Dan: That's interesting.

Vince: I think the key thing with it ... Go ahead, Dan.

Dan: Oh, no. I was just going to make a comment. I said open source, not open sores. That's good to know.

Sam: That's different. That's leprosy. That's a little bit different. It's its own kind of virus.

Dan: Right.

Sam: Well I think we're going to have to wrap it up here, but as usual we want to always give a shout out to some of our clients. And actually today we wanted to give a big Bit-Wizards thank you, and a shout out, and welcome to our newest client, it's CareerSource. CareerSource, Okaloosa Walton is working to ensure that every citizen has the opportunity and the skills necessary to engage in a meaningful employment throughout Okaloosa and Walton counties, and that every business has access to educated and prepared employees that meet their needs. And I know they are working to help with those people right now that are looking for work, and helping them apply for unemployment benefits. So I want to say a special thank you to Michele Burns, and Mary Travis, and Therese Baker for choosing Bit-Wizards. They're working to utilize technology as a strategic enabler to help the citizens of our community of Okaloosa and Walton County to match people looking for work with employers who are hiring, as well as providing valuable job skills and training. And so I want to say a big thank you to the whole hardworking team there for allowing Bit-Wizards to serve you. We love working with CareerSource already.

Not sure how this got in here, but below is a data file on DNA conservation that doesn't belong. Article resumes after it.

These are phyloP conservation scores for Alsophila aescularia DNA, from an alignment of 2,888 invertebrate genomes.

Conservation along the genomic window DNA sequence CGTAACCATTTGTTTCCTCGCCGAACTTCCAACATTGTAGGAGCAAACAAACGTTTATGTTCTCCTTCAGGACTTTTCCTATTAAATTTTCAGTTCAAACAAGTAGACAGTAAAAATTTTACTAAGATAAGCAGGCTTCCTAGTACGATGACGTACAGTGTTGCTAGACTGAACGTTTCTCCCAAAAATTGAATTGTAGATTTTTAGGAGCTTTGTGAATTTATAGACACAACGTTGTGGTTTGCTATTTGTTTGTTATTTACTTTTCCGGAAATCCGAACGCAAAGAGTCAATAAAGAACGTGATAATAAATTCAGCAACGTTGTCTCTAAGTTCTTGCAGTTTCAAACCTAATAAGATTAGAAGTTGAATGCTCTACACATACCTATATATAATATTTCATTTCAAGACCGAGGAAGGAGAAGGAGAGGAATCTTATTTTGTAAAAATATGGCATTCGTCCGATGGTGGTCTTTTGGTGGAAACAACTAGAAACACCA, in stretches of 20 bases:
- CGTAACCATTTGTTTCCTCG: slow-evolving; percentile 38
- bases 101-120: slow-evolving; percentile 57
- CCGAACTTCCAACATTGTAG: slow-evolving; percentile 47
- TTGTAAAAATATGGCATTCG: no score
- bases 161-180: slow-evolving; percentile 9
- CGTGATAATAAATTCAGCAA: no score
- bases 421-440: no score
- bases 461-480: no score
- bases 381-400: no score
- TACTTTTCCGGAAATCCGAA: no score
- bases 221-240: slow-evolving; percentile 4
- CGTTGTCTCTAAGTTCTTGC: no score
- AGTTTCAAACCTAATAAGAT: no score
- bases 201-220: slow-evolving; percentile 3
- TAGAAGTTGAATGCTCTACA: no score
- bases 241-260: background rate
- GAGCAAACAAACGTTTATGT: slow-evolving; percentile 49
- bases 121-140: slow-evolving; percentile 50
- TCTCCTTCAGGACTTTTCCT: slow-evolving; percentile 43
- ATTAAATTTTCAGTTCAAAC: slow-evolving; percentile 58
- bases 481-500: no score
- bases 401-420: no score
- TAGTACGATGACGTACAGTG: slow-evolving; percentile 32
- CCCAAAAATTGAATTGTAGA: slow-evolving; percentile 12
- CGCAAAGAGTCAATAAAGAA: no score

Dan: Yeah, you guys are providing them a good service, I'm sure. And they provide a good service to our community.

Vince: That they do, and I know they're working right now hard with the chamber, and with the Okaloosa County to sort of bridge that gap that we've got going on with all the folks that are out of work right now. I've been in several different discussions with my chamber hat on, and CareerSource is definitely working hard to make sure that the citizens of Okaloosa and Walton County are serviced, and that they're tied back in. And I think after this whole thing ends, the Fort Walton Beach chamber is going to be working with the county and CareerSource to sort of have a jobs fair where we compare businesses that are looking for workers and people that are looking for work together, and help people get their unemployment benefits. But I know they're doing it while they can virtually right now, while people are sheltering in place.

Dan: That's awesome. You guys are a good match, with CareerSource and Bit-Wizards, and well, any small company would be smart to hire you guys. So guys, we have to take a break for now. Until next week. I appreciate you guys coming on the show and sharing your information